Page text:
Every day until the election we will profile all 59 of Scotland’s contests. Can the SNP hold what they have or win any new seats? James Kelly of ScotGoesPop has the answers


Winner in 2017: David Duguid (Conservatives) At entirely the opposite end of the spectrum is a Tory-held seat which is estimated to have been the only constituency in Scotland to vote Leave in the EU referendum. It’s important to stress that’s only an estimate, and that the potential margin of error on the 54% Leave figure means it’s entirely conceivable that all 59 Scottish constituencies voted Remain.

But at the very least it’s safe to assume that opinion on Brexit in Banff and Buchan was evenly divided in 2016. The drift towards Remain in polls since then has been limited, so it’s likely that there’s still a Leave support in the constituency of 45% or higher, which is the sort of figure that could theoretically take the Tories to a comfortable victory under the First Past The Post voting system.

The good news is that not all Leave voters are going to back the Tories. If they were, the Tories would be on 38% of the vote across Scotland, and no opinion poll this year has put them within light-years of that figure. So a Brexit-friendly constituency need by no means be considered a lost cause for the SNP, and it’s striking that the 9% deficit they have to reverse in Banff and Buchan is identical to the 9% Tory lead in East Renfrewshire. But it may well be markedly tougher to achieve the relatively modest required swing when they’re fishing in a pond that is only around 50% Remain than it will be in the three-quarters Remain pond of Paul Masterton’s seat.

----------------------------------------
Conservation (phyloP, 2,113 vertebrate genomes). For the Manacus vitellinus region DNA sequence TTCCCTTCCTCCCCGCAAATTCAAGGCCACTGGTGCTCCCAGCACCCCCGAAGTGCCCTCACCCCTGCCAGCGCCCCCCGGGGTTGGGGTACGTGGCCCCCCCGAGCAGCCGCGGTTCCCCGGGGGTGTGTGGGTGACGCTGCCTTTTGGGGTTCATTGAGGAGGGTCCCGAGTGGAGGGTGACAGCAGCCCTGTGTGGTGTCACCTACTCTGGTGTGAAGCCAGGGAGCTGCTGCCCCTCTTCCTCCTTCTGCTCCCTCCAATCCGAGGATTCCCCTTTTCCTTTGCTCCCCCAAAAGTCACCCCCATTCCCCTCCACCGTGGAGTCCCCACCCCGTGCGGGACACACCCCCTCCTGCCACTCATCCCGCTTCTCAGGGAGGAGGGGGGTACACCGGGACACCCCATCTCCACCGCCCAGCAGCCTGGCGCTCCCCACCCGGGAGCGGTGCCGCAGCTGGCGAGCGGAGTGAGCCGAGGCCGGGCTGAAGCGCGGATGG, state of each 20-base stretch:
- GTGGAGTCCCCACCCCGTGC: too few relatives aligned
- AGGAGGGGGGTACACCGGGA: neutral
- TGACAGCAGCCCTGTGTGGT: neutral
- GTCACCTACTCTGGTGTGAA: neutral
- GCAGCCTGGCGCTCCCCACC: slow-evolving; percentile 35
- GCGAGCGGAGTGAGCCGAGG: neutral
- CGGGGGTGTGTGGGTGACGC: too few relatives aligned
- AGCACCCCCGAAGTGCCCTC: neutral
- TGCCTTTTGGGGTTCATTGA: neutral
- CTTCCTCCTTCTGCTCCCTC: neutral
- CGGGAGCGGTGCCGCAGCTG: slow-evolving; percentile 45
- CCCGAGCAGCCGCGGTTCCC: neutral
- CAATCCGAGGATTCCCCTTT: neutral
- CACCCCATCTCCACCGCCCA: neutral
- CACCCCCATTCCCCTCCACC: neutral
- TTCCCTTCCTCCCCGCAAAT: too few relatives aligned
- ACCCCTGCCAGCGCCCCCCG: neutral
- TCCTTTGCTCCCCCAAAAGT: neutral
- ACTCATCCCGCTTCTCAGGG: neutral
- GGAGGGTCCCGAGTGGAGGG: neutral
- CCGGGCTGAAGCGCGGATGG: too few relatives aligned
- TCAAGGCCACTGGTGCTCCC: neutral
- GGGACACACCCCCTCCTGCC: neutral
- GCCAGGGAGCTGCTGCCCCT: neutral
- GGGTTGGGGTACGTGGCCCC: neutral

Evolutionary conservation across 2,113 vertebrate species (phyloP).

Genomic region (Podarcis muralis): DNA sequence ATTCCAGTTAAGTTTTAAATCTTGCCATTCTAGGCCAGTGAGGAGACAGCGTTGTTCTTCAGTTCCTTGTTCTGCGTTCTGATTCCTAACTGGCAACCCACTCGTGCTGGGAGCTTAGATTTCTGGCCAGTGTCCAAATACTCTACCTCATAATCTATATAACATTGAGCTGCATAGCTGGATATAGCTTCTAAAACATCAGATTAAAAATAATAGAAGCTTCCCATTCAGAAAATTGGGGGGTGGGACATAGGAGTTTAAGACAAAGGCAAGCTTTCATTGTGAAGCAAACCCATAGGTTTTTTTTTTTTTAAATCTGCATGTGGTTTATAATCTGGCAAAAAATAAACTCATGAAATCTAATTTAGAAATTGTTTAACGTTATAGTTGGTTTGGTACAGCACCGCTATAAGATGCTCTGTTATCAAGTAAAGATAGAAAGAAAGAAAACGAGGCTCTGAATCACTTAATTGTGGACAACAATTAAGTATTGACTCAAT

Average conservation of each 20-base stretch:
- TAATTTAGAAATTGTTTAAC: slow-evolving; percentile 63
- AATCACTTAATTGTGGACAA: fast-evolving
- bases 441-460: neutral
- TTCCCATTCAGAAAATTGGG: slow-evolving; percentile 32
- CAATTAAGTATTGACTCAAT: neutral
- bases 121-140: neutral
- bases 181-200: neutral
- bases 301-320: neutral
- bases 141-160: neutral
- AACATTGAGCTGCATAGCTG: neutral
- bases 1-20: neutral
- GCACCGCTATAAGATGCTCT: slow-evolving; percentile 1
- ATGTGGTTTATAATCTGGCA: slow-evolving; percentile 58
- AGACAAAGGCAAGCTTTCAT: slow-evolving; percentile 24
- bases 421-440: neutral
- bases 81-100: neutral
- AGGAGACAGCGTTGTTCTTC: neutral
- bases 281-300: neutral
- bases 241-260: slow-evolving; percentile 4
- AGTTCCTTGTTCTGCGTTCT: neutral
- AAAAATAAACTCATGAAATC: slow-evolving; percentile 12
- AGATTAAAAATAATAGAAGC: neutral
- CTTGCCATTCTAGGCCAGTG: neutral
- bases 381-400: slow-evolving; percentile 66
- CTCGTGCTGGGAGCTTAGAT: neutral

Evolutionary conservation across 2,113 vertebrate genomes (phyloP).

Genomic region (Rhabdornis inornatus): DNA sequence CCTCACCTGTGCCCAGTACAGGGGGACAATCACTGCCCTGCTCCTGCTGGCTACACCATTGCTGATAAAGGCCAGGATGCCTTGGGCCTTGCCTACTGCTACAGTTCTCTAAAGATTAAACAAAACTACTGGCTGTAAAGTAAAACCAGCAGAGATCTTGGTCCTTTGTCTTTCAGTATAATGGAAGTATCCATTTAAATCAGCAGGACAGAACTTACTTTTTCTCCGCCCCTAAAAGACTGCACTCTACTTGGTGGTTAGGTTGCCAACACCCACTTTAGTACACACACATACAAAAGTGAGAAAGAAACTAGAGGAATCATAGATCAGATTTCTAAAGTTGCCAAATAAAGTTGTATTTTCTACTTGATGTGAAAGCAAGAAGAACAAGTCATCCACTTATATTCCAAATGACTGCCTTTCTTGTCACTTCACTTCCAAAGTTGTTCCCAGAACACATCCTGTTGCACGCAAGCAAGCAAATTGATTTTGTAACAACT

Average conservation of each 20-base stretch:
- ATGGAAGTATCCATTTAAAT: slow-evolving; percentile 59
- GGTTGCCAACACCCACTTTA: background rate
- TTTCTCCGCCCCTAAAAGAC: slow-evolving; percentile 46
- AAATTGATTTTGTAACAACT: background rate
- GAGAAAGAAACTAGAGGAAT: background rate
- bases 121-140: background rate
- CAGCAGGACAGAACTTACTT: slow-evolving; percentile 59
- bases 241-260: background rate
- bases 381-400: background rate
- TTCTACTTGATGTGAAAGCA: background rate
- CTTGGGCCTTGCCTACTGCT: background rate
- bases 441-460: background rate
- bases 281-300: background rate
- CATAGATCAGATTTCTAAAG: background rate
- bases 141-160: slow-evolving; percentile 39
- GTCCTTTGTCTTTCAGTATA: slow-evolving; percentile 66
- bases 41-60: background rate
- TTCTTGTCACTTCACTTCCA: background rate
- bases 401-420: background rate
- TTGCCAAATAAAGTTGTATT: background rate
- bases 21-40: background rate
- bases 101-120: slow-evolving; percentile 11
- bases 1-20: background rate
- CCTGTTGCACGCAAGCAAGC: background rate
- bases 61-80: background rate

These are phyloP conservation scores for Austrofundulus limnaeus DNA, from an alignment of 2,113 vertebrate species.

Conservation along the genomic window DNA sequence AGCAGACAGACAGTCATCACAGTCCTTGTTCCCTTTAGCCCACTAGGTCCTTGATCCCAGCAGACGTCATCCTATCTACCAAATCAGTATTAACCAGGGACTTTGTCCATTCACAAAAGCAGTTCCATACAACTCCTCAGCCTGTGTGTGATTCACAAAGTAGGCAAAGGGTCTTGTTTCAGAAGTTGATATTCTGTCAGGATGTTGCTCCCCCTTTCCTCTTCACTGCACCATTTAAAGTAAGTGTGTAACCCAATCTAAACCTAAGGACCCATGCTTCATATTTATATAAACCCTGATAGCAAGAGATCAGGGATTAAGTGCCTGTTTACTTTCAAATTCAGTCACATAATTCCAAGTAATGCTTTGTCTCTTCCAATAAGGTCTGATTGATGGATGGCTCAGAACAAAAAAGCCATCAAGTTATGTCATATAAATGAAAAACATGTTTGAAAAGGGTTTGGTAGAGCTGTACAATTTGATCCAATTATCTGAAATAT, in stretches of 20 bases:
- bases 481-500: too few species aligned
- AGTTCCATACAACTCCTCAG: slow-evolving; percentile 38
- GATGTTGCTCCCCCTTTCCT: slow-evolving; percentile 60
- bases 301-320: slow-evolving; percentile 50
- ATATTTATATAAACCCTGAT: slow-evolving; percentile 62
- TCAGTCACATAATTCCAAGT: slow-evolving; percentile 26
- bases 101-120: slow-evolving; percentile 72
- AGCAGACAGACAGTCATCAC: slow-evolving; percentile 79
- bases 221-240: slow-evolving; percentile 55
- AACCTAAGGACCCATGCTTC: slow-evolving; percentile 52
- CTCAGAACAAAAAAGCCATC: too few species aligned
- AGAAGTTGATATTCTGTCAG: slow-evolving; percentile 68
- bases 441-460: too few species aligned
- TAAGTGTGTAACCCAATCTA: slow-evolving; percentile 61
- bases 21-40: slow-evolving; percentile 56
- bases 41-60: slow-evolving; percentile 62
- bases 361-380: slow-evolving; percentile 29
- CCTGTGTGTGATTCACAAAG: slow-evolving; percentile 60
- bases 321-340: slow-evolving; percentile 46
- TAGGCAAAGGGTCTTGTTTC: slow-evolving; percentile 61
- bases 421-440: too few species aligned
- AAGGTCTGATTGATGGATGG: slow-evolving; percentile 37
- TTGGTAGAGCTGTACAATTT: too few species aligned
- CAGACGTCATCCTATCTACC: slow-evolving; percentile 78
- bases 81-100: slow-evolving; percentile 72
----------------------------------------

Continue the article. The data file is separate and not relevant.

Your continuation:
READ MORE: General Election analysis: SNP hoping to reclaim East Renfrewshire

READ MORE: General Election analysis: Edinburgh South West could easily be held

The SNP do have a couple of advantages in Banff and Buchan that they don’t have in East Renfrewshire. Firstly, there’s the long-standing SNP tradition in the constituency, which for 18 years was held by former first minister Alex Salmond. On the last three occasions he contested the seat, Salmond’s majority over the Tories never dipped below a whopping 32%. There was a very long time when it seemed almost unimaginable that the Tories would ever get back into the game. And secondly, Banff and Buchan is unambiguously a two-horse race, which means Remainers will know that if they don’t vote SNP, they’ll effectively be helping a pro-Brexit party to win.

That should concentrate the minds of at least some voters who might otherwise be tempted by the LibDems.